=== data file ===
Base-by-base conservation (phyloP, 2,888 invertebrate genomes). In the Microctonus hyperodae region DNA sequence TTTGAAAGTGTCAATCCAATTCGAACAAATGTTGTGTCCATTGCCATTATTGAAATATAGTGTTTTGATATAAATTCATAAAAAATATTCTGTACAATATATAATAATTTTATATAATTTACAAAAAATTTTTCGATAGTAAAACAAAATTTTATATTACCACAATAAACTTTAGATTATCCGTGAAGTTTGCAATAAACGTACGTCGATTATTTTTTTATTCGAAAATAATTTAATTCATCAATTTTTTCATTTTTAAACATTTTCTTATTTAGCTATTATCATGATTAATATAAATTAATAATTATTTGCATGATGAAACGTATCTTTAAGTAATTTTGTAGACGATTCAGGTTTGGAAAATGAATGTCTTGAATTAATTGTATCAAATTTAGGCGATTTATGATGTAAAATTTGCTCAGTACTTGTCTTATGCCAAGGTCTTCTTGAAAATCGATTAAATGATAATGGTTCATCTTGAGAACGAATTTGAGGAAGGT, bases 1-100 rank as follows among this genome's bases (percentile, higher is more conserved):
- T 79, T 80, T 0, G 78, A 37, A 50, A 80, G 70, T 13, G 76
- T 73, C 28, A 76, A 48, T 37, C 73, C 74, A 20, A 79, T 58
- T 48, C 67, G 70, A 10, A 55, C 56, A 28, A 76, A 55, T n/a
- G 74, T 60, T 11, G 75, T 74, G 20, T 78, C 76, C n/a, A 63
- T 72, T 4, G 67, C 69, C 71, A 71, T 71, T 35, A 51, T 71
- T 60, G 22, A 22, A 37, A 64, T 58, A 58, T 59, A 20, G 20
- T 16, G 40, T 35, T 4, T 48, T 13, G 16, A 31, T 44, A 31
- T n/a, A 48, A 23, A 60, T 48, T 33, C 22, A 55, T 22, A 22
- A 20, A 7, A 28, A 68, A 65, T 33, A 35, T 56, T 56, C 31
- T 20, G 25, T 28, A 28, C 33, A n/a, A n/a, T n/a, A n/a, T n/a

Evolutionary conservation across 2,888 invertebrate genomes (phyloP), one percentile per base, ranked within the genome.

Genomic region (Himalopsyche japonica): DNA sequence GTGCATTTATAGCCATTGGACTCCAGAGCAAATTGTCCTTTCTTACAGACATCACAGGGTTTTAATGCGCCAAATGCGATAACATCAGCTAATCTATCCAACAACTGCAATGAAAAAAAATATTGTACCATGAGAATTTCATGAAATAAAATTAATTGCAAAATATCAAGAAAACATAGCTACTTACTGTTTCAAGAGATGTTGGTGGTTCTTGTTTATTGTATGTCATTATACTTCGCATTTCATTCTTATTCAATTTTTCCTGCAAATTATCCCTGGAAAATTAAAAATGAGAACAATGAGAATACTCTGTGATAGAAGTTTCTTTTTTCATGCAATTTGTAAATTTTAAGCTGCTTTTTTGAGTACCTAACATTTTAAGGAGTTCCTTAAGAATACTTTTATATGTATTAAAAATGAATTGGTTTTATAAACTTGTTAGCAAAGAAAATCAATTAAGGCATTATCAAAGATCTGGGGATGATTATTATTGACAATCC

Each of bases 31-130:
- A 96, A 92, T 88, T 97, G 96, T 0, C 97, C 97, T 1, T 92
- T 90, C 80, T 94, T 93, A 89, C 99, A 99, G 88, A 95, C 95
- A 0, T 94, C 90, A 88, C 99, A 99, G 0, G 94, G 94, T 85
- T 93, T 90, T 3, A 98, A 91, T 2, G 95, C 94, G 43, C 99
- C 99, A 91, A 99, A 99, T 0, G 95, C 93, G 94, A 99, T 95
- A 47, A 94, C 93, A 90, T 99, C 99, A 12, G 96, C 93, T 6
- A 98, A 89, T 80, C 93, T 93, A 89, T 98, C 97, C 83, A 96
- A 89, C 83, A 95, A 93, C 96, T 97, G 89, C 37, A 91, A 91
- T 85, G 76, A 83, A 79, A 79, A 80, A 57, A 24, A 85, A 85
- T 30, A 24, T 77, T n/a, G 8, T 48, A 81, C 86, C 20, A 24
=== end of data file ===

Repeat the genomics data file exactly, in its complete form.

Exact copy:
Base-by-base conservation (phyloP, 2,888 invertebrate genomes). In the Microctonus hyperodae region DNA sequence TTTGAAAGTGTCAATCCAATTCGAACAAATGTTGTGTCCATTGCCATTATTGAAATATAGTGTTTTGATATAAATTCATAAAAAATATTCTGTACAATATATAATAATTTTATATAATTTACAAAAAATTTTTCGATAGTAAAACAAAATTTTATATTACCACAATAAACTTTAGATTATCCGTGAAGTTTGCAATAAACGTACGTCGATTATTTTTTTATTCGAAAATAATTTAATTCATCAATTTTTTCATTTTTAAACATTTTCTTATTTAGCTATTATCATGATTAATATAAATTAATAATTATTTGCATGATGAAACGTATCTTTAAGTAATTTTGTAGACGATTCAGGTTTGGAAAATGAATGTCTTGAATTAATTGTATCAAATTTAGGCGATTTATGATGTAAAATTTGCTCAGTACTTGTCTTATGCCAAGGTCTTCTTGAAAATCGATTAAATGATAATGGTTCATCTTGAGAACGAATTTGAGGAAGGT, bases 1-100 rank as follows among this genome's bases (percentile, higher is more conserved):
- T 79, T 80, T 0, G 78, A 37, A 50, A 80, G 70, T 13, G 76
- T 73, C 28, A 76, A 48, T 37, C 73, C 74, A 20, A 79, T 58
- T 48, C 67, G 70, A 10, A 55, C 56, A 28, A 76, A 55, T n/a
- G 74, T 60, T 11, G 75, T 74, G 20, T 78, C 76, C n/a, A 63
- T 72, T 4, G 67, C 69, C 71, A 71, T 71, T 35, A 51, T 71
- T 60, G 22, A 22, A 37, A 64, T 58, A 58, T 59, A 20, G 20
- T 16, G 40, T 35, T 4, T 48, T 13, G 16, A 31, T 44, A 31
- T n/a, A 48, A 23, A 60, T 48, T 33, C 22, A 55, T 22, A 22
- A 20, A 7, A 28, A 68, A 65, T 33, A 35, T 56, T 56, C 31
- T 20, G 25, T 28, A 28, C 33, A n/a, A n/a, T n/a, A n/a, T n/a

Evolutionary conservation across 2,888 invertebrate genomes (phyloP), one percentile per base, ranked within the genome.

Genomic region (Himalopsyche japonica): DNA sequence GTGCATTTATAGCCATTGGACTCCAGAGCAAATTGTCCTTTCTTACAGACATCACAGGGTTTTAATGCGCCAAATGCGATAACATCAGCTAATCTATCCAACAACTGCAATGAAAAAAAATATTGTACCATGAGAATTTCATGAAATAAAATTAATTGCAAAATATCAAGAAAACATAGCTACTTACTGTTTCAAGAGATGTTGGTGGTTCTTGTTTATTGTATGTCATTATACTTCGCATTTCATTCTTATTCAATTTTTCCTGCAAATTATCCCTGGAAAATTAAAAATGAGAACAATGAGAATACTCTGTGATAGAAGTTTCTTTTTTCATGCAATTTGTAAATTTTAAGCTGCTTTTTTGAGTACCTAACATTTTAAGGAGTTCCTTAAGAATACTTTTATATGTATTAAAAATGAATTGGTTTTATAAACTTGTTAGCAAAGAAAATCAATTAAGGCATTATCAAAGATCTGGGGATGATTATTATTGACAATCC

Each of bases 31-130:
- A 96, A 92, T 88, T 97, G 96, T 0, C 97, C 97, T 1, T 92
- T 90, C 80, T 94, T 93, A 89, C 99, A 99, G 88, A 95, C 95
- A 0, T 94, C 90, A 88, C 99, A 99, G 0, G 94, G 94, T 85
- T 93, T 90, T 3, A 98, A 91, T 2, G 95, C 94, G 43, C 99
- C 99, A 91, A 99, A 99, T 0, G 95, C 93, G 94, A 99, T 95
- A 47, A 94, C 93, A 90, T 99, C 99, A 12, G 96, C 93, T 6
- A 98, A 89, T 80, C 93, T 93, A 89, T 98, C 97, C 83, A 96
- A 89, C 83, A 95, A 93, C 96, T 97, G 89, C 37, A 91, A 91
- T 85, G 76, A 83, A 79, A 79, A 80, A 57, A 24, A 85, A 85
- T 30, A 24, T 77, T n/a, G 8, T 48, A 81, C 86, C 20, A 24